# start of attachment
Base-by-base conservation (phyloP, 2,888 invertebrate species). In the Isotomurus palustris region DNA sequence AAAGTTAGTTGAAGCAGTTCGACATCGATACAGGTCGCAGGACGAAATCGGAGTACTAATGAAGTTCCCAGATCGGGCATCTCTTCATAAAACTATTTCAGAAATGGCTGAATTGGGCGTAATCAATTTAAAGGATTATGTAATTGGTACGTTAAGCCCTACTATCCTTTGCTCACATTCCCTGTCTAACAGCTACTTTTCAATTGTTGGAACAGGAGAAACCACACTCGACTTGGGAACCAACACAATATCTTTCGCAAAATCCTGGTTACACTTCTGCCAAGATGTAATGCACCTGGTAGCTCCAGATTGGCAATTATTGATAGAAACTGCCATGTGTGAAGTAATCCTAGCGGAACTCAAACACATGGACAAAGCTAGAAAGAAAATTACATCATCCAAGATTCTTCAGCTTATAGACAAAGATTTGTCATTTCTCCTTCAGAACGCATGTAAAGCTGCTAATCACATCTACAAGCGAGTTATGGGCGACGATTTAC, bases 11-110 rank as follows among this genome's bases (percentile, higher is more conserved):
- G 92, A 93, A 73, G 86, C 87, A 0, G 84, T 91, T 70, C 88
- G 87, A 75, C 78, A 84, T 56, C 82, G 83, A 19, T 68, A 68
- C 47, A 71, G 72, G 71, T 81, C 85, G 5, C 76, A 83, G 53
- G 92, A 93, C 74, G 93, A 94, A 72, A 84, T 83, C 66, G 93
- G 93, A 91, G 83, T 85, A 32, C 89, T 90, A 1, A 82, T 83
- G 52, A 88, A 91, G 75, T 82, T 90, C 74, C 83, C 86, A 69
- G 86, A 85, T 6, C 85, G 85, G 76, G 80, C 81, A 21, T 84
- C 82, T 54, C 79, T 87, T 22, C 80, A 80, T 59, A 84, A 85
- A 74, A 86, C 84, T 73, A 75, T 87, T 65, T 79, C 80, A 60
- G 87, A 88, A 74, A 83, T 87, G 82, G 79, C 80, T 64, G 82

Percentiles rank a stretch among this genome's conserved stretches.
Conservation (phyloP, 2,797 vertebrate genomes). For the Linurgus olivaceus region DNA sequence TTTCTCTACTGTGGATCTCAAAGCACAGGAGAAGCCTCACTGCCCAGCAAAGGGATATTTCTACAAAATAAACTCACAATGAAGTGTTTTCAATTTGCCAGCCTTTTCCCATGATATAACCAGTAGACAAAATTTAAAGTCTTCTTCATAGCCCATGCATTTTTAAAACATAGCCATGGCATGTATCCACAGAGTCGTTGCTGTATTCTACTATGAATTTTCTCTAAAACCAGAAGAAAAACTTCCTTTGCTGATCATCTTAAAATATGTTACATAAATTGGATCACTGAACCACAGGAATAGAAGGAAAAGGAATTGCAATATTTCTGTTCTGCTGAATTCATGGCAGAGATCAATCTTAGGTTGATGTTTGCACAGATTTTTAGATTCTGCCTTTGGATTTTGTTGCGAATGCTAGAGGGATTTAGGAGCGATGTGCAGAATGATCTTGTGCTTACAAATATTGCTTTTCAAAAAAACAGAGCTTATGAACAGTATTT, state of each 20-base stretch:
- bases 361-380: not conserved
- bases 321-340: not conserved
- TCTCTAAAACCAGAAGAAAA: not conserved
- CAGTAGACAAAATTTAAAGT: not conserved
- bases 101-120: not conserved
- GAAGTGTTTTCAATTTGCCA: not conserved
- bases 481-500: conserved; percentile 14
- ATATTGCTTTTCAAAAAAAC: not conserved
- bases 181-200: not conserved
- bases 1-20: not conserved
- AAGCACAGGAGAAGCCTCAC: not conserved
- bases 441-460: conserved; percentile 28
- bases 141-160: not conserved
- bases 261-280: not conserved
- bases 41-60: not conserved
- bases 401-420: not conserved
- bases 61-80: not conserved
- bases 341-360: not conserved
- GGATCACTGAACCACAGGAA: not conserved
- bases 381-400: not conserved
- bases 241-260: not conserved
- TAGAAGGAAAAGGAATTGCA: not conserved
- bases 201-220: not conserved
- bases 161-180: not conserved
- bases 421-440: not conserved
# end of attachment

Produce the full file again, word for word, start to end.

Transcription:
Base-by-base conservation (phyloP, 2,888 invertebrate species). In the Isotomurus palustris region DNA sequence AAAGTTAGTTGAAGCAGTTCGACATCGATACAGGTCGCAGGACGAAATCGGAGTACTAATGAAGTTCCCAGATCGGGCATCTCTTCATAAAACTATTTCAGAAATGGCTGAATTGGGCGTAATCAATTTAAAGGATTATGTAATTGGTACGTTAAGCCCTACTATCCTTTGCTCACATTCCCTGTCTAACAGCTACTTTTCAATTGTTGGAACAGGAGAAACCACACTCGACTTGGGAACCAACACAATATCTTTCGCAAAATCCTGGTTACACTTCTGCCAAGATGTAATGCACCTGGTAGCTCCAGATTGGCAATTATTGATAGAAACTGCCATGTGTGAAGTAATCCTAGCGGAACTCAAACACATGGACAAAGCTAGAAAGAAAATTACATCATCCAAGATTCTTCAGCTTATAGACAAAGATTTGTCATTTCTCCTTCAGAACGCATGTAAAGCTGCTAATCACATCTACAAGCGAGTTATGGGCGACGATTTAC, bases 11-110 rank as follows among this genome's bases (percentile, higher is more conserved):
- G 92, A 93, A 73, G 86, C 87, A 0, G 84, T 91, T 70, C 88
- G 87, A 75, C 78, A 84, T 56, C 82, G 83, A 19, T 68, A 68
- C 47, A 71, G 72, G 71, T 81, C 85, G 5, C 76, A 83, G 53
- G 92, A 93, C 74, G 93, A 94, A 72, A 84, T 83, C 66, G 93
- G 93, A 91, G 83, T 85, A 32, C 89, T 90, A 1, A 82, T 83
- G 52, A 88, A 91, G 75, T 82, T 90, C 74, C 83, C 86, A 69
- G 86, A 85, T 6, C 85, G 85, G 76, G 80, C 81, A 21, T 84
- C 82, T 54, C 79, T 87, T 22, C 80, A 80, T 59, A 84, A 85
- A 74, A 86, C 84, T 73, A 75, T 87, T 65, T 79, C 80, A 60
- G 87, A 88, A 74, A 83, T 87, G 82, G 79, C 80, T 64, G 82

Percentiles rank a stretch among this genome's conserved stretches.
Conservation (phyloP, 2,797 vertebrate genomes). For the Linurgus olivaceus region DNA sequence TTTCTCTACTGTGGATCTCAAAGCACAGGAGAAGCCTCACTGCCCAGCAAAGGGATATTTCTACAAAATAAACTCACAATGAAGTGTTTTCAATTTGCCAGCCTTTTCCCATGATATAACCAGTAGACAAAATTTAAAGTCTTCTTCATAGCCCATGCATTTTTAAAACATAGCCATGGCATGTATCCACAGAGTCGTTGCTGTATTCTACTATGAATTTTCTCTAAAACCAGAAGAAAAACTTCCTTTGCTGATCATCTTAAAATATGTTACATAAATTGGATCACTGAACCACAGGAATAGAAGGAAAAGGAATTGCAATATTTCTGTTCTGCTGAATTCATGGCAGAGATCAATCTTAGGTTGATGTTTGCACAGATTTTTAGATTCTGCCTTTGGATTTTGTTGCGAATGCTAGAGGGATTTAGGAGCGATGTGCAGAATGATCTTGTGCTTACAAATATTGCTTTTCAAAAAAACAGAGCTTATGAACAGTATTT, state of each 20-base stretch:
- bases 361-380: not conserved
- bases 321-340: not conserved
- TCTCTAAAACCAGAAGAAAA: not conserved
- CAGTAGACAAAATTTAAAGT: not conserved
- bases 101-120: not conserved
- GAAGTGTTTTCAATTTGCCA: not conserved
- bases 481-500: conserved; percentile 14
- ATATTGCTTTTCAAAAAAAC: not conserved
- bases 181-200: not conserved
- bases 1-20: not conserved
- AAGCACAGGAGAAGCCTCAC: not conserved
- bases 441-460: conserved; percentile 28
- bases 141-160: not conserved
- bases 261-280: not conserved
- bases 41-60: not conserved
- bases 401-420: not conserved
- bases 61-80: not conserved
- bases 341-360: not conserved
- GGATCACTGAACCACAGGAA: not conserved
- bases 381-400: not conserved
- bases 241-260: not conserved
- TAGAAGGAAAAGGAATTGCA: not conserved
- bases 201-220: not conserved
- bases 161-180: not conserved
- bases 421-440: not conserved